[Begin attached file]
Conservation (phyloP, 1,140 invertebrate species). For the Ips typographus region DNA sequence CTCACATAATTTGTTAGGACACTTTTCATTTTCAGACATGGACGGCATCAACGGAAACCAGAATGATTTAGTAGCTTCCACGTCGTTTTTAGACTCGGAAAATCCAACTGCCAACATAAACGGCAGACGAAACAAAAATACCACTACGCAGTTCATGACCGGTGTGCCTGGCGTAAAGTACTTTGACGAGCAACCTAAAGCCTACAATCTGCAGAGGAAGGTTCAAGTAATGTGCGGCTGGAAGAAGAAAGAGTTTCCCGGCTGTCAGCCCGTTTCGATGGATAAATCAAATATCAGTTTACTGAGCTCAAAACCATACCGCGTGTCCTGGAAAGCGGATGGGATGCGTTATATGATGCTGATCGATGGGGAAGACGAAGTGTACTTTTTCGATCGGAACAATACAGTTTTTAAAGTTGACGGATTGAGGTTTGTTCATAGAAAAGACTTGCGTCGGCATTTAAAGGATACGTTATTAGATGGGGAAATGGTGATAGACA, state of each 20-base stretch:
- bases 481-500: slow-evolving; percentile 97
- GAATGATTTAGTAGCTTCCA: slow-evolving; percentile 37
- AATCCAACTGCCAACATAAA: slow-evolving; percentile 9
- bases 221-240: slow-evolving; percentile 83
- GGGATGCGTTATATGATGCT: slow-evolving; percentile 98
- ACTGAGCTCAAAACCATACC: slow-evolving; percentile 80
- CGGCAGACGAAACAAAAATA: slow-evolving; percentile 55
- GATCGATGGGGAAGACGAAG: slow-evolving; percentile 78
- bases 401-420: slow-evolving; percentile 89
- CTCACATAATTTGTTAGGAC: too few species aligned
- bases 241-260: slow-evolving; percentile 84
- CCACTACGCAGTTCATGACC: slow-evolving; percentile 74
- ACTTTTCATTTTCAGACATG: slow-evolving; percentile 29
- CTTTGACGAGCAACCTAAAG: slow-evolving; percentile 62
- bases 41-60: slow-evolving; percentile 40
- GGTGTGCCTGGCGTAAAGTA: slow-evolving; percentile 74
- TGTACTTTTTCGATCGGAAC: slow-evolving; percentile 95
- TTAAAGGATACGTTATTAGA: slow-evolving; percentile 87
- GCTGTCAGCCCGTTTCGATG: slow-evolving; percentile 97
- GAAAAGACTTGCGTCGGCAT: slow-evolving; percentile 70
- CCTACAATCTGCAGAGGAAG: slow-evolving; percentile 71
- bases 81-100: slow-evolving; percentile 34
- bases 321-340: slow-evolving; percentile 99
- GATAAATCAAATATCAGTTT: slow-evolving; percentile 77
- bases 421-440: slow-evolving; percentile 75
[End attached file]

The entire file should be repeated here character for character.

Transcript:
Conservation (phyloP, 1,140 invertebrate species). For the Ips typographus region DNA sequence CTCACATAATTTGTTAGGACACTTTTCATTTTCAGACATGGACGGCATCAACGGAAACCAGAATGATTTAGTAGCTTCCACGTCGTTTTTAGACTCGGAAAATCCAACTGCCAACATAAACGGCAGACGAAACAAAAATACCACTACGCAGTTCATGACCGGTGTGCCTGGCGTAAAGTACTTTGACGAGCAACCTAAAGCCTACAATCTGCAGAGGAAGGTTCAAGTAATGTGCGGCTGGAAGAAGAAAGAGTTTCCCGGCTGTCAGCCCGTTTCGATGGATAAATCAAATATCAGTTTACTGAGCTCAAAACCATACCGCGTGTCCTGGAAAGCGGATGGGATGCGTTATATGATGCTGATCGATGGGGAAGACGAAGTGTACTTTTTCGATCGGAACAATACAGTTTTTAAAGTTGACGGATTGAGGTTTGTTCATAGAAAAGACTTGCGTCGGCATTTAAAGGATACGTTATTAGATGGGGAAATGGTGATAGACA, state of each 20-base stretch:
- bases 481-500: slow-evolving; percentile 97
- GAATGATTTAGTAGCTTCCA: slow-evolving; percentile 37
- AATCCAACTGCCAACATAAA: slow-evolving; percentile 9
- bases 221-240: slow-evolving; percentile 83
- GGGATGCGTTATATGATGCT: slow-evolving; percentile 98
- ACTGAGCTCAAAACCATACC: slow-evolving; percentile 80
- CGGCAGACGAAACAAAAATA: slow-evolving; percentile 55
- GATCGATGGGGAAGACGAAG: slow-evolving; percentile 78
- bases 401-420: slow-evolving; percentile 89
- CTCACATAATTTGTTAGGAC: too few species aligned
- bases 241-260: slow-evolving; percentile 84
- CCACTACGCAGTTCATGACC: slow-evolving; percentile 74
- ACTTTTCATTTTCAGACATG: slow-evolving; percentile 29
- CTTTGACGAGCAACCTAAAG: slow-evolving; percentile 62
- bases 41-60: slow-evolving; percentile 40
- GGTGTGCCTGGCGTAAAGTA: slow-evolving; percentile 74
- TGTACTTTTTCGATCGGAAC: slow-evolving; percentile 95
- TTAAAGGATACGTTATTAGA: slow-evolving; percentile 87
- GCTGTCAGCCCGTTTCGATG: slow-evolving; percentile 97
- GAAAAGACTTGCGTCGGCAT: slow-evolving; percentile 70
- CCTACAATCTGCAGAGGAAG: slow-evolving; percentile 71
- bases 81-100: slow-evolving; percentile 34
- bases 321-340: slow-evolving; percentile 99
- GATAAATCAAATATCAGTTT: slow-evolving; percentile 77
- bases 421-440: slow-evolving; percentile 75